As far as islands go, there’s not a lot of paradise left untouched.
One exception is a new island off the coast of Japan, Nishinoshima, which has increased 10 times in size over the last year and now boasts a cartography-worthy 2.3 square kilometres of real estate. The growth spurt is the result of ongoing lava flow from the ocean floor, which hardens as it reaches the surface.
Though most the island is still very much barren – babies aren’t just born with hair, after all – scientists are monitoring it closely for early signs of the evolutionary process. It’s an incredibly rare opportunity to observe the life cycle from ground zero, one which in this case will, interestingly enough, be fuelled by bird shit.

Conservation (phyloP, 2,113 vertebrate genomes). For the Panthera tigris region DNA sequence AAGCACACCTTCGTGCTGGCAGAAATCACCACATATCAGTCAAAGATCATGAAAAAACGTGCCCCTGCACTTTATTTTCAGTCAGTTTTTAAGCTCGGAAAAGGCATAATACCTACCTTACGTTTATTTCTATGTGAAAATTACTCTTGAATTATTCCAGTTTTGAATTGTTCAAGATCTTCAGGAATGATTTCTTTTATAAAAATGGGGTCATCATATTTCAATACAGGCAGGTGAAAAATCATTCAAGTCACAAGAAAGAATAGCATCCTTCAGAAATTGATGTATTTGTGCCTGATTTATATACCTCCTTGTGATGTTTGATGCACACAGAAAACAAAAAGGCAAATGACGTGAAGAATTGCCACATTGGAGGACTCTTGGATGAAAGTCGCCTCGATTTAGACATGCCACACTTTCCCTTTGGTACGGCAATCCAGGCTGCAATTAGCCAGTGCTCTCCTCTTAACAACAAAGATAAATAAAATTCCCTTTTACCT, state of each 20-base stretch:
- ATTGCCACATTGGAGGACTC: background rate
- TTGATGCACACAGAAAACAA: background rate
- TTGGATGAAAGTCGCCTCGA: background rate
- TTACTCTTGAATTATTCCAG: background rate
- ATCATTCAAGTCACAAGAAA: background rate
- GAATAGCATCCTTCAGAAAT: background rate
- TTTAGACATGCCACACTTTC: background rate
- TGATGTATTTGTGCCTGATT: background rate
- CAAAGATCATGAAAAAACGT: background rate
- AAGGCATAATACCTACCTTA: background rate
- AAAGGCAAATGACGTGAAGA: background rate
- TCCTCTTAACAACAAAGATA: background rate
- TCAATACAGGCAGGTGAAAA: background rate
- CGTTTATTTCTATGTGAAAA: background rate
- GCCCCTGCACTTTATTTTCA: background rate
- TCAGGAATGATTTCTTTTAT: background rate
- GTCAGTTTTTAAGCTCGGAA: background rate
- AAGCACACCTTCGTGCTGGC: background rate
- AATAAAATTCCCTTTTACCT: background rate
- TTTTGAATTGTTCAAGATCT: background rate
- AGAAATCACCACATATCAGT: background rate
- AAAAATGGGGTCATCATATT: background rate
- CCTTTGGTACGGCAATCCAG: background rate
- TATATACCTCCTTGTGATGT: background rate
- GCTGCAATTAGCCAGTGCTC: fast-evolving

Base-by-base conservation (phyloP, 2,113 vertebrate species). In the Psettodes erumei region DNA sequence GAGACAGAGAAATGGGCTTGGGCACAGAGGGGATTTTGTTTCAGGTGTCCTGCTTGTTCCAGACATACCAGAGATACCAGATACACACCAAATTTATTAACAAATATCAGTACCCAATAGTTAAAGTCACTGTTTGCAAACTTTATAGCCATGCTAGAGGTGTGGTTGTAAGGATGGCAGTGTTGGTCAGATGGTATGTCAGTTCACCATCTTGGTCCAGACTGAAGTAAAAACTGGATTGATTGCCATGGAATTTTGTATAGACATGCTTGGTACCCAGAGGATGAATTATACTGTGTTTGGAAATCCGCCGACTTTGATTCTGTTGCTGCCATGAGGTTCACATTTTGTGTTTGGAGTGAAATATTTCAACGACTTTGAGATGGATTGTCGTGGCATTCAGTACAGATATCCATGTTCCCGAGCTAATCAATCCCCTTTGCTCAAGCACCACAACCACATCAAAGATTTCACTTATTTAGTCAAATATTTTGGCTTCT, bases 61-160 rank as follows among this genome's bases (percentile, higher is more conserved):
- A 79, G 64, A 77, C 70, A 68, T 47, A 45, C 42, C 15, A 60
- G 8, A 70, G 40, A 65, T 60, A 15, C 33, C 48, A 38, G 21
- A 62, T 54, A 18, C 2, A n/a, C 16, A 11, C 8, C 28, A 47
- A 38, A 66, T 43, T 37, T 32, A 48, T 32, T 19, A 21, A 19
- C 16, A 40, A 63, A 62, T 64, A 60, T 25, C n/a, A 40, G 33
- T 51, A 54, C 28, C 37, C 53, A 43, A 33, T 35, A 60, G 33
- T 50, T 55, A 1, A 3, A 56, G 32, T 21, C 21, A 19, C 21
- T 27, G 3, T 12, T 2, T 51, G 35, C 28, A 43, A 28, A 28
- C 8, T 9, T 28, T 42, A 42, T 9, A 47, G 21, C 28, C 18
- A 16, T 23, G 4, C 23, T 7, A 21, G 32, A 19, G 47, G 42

As beaches start to form along its eroded shores, some already anticipate a beautifully lush landscape to flower in the near future. Our hope is that Nishinoshima is covered by the same UNESCO World Heritage protection as the relatively nearby Ogasawara Islands in order to curb inevitable human pillaging for economic exploit (see: tourism).
Ironically, we can’t wait to visit.